"Then what?"

"Then I will ask him to have his client sign some nice papers, which I will draw up and send over to him."

Meredith smiled with a mixture of hope and uncertainty. "Is that all there is to it?"

"Could be."

Late the next afternoon, Stuart finally called.

"Did you speak to Pearson?" Meredith asked, her stomach churning with anticipation and apprehension.

"I just hung up a minute ago."

"Well?" she prodded eagerly when he didn't go on. "Did you tell him about my father's offer? What did he say?"

"He said," Stuart replied sardonically, "that the entire matter between you and Farrell is a highly personal one, which his client wishes to first deal with from that aspect and later—when his client is ready—his client will dictate the terms under which a divorce will be obtained."

"My God," she breathed. "What does that mean? I don't understand!"

"In that case, I shall endeavor to strip away the polite legalese and translate for you," Stuart offered. "Pearson was telling me to go fuck myself."

The profanity, which was completely out of character for Stuart, told Meredith that he was far more annoyed than he was letting on, and that alarmed her almost as much as the incomprehensible attitude of Matt's lawyer. "I still don't understand!" she said, lurching forward in her chair. "Matt was very cooperative that day at lunch —until he got the phone call about the Southville rezoning thing. Now I'm offering to see that his rezoning request is approved, and he won't even listen."

"Meredith," Stuart said firmly. "Did you hold anything back when you described your relationship with Farrell to me?"

"No, nothing. Why do you ask?"

"Because," he replied, "from everything I've read and heard about him, Farrell is a logical, intelligent man— coldly, almost inhumanly logical according to some people. Logical, busy men don't go out of their way to get revenge for petty grievances. It's a waste of their time, and in Farrell's case, his time is worth a great deal of money. But every man has a limit to what he's willing to take. It's as if Farrell's been pushed past that limit, and he wants a fight, he's spoiling for it! And that makes me very, very uneasy."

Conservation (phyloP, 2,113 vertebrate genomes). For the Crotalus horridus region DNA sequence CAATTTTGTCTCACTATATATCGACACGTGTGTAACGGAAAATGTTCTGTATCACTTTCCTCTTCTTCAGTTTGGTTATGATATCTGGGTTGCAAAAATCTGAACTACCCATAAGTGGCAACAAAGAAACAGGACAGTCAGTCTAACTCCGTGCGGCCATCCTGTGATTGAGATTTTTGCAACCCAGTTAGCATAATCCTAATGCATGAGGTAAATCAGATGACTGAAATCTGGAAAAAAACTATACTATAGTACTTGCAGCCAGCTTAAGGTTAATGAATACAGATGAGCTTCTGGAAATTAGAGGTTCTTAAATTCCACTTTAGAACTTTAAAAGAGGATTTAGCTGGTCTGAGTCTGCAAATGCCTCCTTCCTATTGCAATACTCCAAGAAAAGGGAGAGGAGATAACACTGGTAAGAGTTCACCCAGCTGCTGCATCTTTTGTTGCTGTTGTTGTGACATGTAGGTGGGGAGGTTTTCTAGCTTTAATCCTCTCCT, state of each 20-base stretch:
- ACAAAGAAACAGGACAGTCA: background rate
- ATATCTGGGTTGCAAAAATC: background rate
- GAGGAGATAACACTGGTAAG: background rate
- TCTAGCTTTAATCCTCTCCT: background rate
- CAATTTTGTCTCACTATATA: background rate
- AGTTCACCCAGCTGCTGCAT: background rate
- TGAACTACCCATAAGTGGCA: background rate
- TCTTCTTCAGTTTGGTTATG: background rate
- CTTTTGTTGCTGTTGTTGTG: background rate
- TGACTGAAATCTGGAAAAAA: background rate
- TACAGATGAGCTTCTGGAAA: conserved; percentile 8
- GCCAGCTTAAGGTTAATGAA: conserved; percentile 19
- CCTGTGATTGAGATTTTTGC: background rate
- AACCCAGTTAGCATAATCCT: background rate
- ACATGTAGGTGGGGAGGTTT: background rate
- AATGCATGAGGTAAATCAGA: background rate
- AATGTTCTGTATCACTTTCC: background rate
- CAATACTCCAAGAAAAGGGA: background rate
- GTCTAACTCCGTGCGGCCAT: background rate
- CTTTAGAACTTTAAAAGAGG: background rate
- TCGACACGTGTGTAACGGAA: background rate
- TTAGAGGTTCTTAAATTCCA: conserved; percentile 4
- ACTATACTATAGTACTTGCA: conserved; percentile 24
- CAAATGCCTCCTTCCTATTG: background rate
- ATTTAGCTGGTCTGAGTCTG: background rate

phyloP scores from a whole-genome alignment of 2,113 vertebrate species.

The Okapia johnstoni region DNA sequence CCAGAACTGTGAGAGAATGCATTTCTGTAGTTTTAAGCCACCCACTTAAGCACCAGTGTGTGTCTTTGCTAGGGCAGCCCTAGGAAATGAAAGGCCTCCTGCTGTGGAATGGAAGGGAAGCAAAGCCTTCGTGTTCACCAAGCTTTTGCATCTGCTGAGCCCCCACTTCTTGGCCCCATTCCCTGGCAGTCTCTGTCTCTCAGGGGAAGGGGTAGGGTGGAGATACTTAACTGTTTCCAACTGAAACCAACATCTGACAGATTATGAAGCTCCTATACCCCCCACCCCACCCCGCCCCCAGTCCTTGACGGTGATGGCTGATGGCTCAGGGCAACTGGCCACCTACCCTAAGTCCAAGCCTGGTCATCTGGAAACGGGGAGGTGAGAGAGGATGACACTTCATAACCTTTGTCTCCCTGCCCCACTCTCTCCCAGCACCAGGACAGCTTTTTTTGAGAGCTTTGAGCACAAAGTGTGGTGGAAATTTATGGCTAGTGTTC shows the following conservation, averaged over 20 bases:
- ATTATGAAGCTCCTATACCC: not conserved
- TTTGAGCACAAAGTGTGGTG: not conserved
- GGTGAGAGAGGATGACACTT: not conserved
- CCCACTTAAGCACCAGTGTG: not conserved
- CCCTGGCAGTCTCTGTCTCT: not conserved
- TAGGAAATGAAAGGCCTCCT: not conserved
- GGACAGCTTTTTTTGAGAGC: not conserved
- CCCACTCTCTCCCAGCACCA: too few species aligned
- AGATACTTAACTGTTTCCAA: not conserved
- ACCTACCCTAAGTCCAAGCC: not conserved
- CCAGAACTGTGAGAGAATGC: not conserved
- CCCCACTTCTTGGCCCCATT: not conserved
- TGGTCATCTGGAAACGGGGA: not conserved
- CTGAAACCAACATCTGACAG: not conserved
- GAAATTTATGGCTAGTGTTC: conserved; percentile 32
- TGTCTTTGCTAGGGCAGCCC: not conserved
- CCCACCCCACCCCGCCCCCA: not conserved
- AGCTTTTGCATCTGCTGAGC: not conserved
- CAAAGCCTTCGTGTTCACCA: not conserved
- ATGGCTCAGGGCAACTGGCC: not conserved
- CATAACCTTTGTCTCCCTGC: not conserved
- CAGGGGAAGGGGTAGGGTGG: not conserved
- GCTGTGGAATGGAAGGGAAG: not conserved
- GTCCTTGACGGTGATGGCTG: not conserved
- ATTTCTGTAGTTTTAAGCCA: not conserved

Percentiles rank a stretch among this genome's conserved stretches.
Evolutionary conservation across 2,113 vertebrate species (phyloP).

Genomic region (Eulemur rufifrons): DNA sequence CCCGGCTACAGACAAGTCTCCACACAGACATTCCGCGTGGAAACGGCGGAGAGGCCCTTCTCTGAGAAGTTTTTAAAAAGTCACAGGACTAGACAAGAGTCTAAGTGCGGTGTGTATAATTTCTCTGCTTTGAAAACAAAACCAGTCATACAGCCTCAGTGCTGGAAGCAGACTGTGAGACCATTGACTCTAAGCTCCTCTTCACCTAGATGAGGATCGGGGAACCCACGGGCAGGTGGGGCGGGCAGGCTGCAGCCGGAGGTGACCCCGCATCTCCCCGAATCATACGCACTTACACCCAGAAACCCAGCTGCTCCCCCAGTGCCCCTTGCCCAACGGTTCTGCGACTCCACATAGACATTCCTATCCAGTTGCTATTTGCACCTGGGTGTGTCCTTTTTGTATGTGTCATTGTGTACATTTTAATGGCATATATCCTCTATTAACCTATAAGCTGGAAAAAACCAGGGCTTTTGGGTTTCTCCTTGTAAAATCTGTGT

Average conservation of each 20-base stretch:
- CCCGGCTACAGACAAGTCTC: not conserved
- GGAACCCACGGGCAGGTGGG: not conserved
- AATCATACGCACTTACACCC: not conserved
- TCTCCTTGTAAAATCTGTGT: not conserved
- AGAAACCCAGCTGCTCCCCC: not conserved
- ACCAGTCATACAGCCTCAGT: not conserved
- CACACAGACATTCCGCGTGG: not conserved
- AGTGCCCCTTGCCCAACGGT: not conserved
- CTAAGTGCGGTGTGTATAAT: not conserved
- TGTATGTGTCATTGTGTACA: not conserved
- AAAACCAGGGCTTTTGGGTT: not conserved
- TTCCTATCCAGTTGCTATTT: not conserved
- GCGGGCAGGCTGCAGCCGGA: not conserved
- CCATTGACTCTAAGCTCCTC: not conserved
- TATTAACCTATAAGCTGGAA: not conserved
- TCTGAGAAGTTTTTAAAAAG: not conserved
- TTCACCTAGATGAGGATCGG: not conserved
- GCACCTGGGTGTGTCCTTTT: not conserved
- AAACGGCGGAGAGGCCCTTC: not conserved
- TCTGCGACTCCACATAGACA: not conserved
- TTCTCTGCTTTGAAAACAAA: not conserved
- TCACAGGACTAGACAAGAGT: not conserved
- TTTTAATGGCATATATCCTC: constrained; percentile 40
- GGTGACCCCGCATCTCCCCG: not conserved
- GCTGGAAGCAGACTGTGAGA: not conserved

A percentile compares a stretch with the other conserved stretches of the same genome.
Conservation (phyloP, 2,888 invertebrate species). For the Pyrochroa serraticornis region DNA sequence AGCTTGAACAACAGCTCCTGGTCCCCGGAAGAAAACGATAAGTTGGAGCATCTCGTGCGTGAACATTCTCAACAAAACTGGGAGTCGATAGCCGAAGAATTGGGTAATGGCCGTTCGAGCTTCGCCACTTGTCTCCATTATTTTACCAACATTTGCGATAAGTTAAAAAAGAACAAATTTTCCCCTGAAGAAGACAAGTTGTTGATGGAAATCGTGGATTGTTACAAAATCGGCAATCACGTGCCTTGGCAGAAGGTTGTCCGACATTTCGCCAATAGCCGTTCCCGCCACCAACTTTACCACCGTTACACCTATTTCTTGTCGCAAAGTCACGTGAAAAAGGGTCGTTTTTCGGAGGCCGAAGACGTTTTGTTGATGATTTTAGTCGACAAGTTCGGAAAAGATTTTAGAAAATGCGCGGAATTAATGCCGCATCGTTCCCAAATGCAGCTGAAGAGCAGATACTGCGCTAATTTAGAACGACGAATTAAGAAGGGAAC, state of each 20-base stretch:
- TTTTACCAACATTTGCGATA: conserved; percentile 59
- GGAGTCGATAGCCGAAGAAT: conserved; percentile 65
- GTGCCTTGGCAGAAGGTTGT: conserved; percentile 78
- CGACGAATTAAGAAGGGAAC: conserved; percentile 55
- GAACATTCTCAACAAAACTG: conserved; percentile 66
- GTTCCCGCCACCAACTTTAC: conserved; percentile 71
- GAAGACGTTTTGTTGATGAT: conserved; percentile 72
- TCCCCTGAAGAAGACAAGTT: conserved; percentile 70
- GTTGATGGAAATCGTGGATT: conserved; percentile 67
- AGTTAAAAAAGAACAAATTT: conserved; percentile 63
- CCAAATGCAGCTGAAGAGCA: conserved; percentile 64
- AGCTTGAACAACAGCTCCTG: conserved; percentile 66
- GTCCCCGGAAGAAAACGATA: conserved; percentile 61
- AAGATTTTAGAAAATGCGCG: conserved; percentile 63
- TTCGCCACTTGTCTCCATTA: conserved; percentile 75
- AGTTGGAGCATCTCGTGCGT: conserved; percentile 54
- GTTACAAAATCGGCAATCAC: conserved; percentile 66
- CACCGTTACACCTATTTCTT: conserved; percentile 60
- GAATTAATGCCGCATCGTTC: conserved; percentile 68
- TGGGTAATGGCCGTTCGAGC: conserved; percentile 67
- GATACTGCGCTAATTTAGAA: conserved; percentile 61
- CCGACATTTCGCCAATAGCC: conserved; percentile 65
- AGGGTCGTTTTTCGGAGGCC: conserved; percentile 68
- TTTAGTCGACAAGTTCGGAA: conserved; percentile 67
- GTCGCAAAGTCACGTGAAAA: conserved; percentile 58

It made Meredith more than uneasy. "Why would he want a fight?"

"I have to assume he wants the satisfaction of revenge."

"Revenge for what?" Meredith implored in an alarmed cry. "Why would you say such a thing?"

"It was something Pearson said—he warned me that any attempt on your part to push this divorce through court without prior and complete approval from his client would result in what he called even more unpleasantness for you."

"More unpleasantness?" she repeated, flabbergasted. "Why would he want that now? When I had lunch with him last week, he tried to be nice. He honestly did. He joked with me even though he really despises me—"

"Why?" he interrupted intently. "Why would he despise you? What makes you think he does?"

"I don't know. It's just something I sense." Dismissing that unanswerable question, she continued. "He's understandably furious over the Southville thing, and he was undoubtedly offended by the things I said to him in the car after lunch. Could that be what got under his skin and 'pushed him past the limit'?"